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Ponty In The Past by Alun Granfield


In recent years we at Pontypridd RFC have got used to our club being at or near the top of Welsh club rugby. Yes, there have been a few downs to go with the ups, but that’s life. I have recently been researching the very early history of our club and for many years the club struggled to beat our fellow valley sides, let alone the “big four” of Newport, Cardiff, Swansea and Llanelli. For example, the Sporting Life  printed a short piece on the “Close of the Welsh Football Year” on 28th April 1897, stating that:

The Rugby Football Season of 1896-7, just closed, has been, so far as the South Wales District goes, a most remarkable one. In no previous year has such phenomenal strides been made by the hitherto second grade clubs, and an impartial reviewer must classify a couple of the “hills” teams to be on a par with Newport, Llanelly, Cardiff, and Swansea.

The clubs listed were:

The Llanelli club (then spelled “Llanelly”), despite doing well on the field, came out of ths season with a debit balance of “about £300” – a lot money in those days. A report in the local press recorded that this was “an increase of about 200 percent upon the adverse balance of the previous year” and ended with the comment that “an amusing item in the statement is £70 for cake!”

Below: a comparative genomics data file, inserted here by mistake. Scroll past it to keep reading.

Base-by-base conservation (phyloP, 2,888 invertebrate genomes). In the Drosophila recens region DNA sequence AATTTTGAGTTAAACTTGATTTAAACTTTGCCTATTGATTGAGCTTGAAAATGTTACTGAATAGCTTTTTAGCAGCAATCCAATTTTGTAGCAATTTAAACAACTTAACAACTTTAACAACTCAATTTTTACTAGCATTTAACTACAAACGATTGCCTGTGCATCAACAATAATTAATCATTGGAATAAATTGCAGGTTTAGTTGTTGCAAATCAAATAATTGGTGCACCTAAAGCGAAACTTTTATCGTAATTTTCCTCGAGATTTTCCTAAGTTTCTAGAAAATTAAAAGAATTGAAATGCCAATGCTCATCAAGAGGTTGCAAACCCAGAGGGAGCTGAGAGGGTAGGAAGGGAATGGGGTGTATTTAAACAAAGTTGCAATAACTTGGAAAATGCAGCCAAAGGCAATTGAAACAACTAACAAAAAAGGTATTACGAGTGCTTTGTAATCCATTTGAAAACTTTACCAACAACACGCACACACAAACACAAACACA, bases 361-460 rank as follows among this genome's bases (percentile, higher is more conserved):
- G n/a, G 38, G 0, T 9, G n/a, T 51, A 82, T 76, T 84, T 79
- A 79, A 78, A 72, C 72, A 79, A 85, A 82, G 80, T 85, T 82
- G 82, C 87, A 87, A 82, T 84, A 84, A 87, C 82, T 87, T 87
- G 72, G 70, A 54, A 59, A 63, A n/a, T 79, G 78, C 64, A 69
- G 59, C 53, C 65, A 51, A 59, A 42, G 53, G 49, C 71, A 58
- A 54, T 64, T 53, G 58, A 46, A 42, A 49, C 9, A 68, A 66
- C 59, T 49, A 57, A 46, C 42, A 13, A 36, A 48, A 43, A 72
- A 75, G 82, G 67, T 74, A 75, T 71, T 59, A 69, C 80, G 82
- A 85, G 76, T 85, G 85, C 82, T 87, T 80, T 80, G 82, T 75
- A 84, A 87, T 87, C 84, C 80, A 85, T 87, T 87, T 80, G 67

Although one of the “hills” teams, Ponty did not have a good season, but our results in the Glamorgan League competion published at the end of March were a bit better and showed that Pontypridd could just about hold its own against some of the valley sides:

An end of season report in the South Wales Daily News was pretty downbeat about the season:

The Pontypridd team has been of so-so disposition through this season, and don’t seem to make a firm footing for themselves at all. Forwards they are very strong, and at half-back they have been able to hold their own, but at three-quarter they have always been beaten, and badly beaten, too. This I cannot understand, for the committee seem to have quite a shoal of players at their disposal. The three-quarter line of the team has been chopped and changed about unmercifully of late, and it is to this foolish action taken by the committee that the team has been so unfortunate.

Nobody loves the committee, but without them our club wouldn’t have survived back then and wouldn’t continue to survive today. At the moment the future of Welsh club rugby is a dark and mysterious place and we need to stand with our directors and the many great volunteers that help to run our club to make sure that we come through it and continue not only to survive but to thrive.

Alun Granfield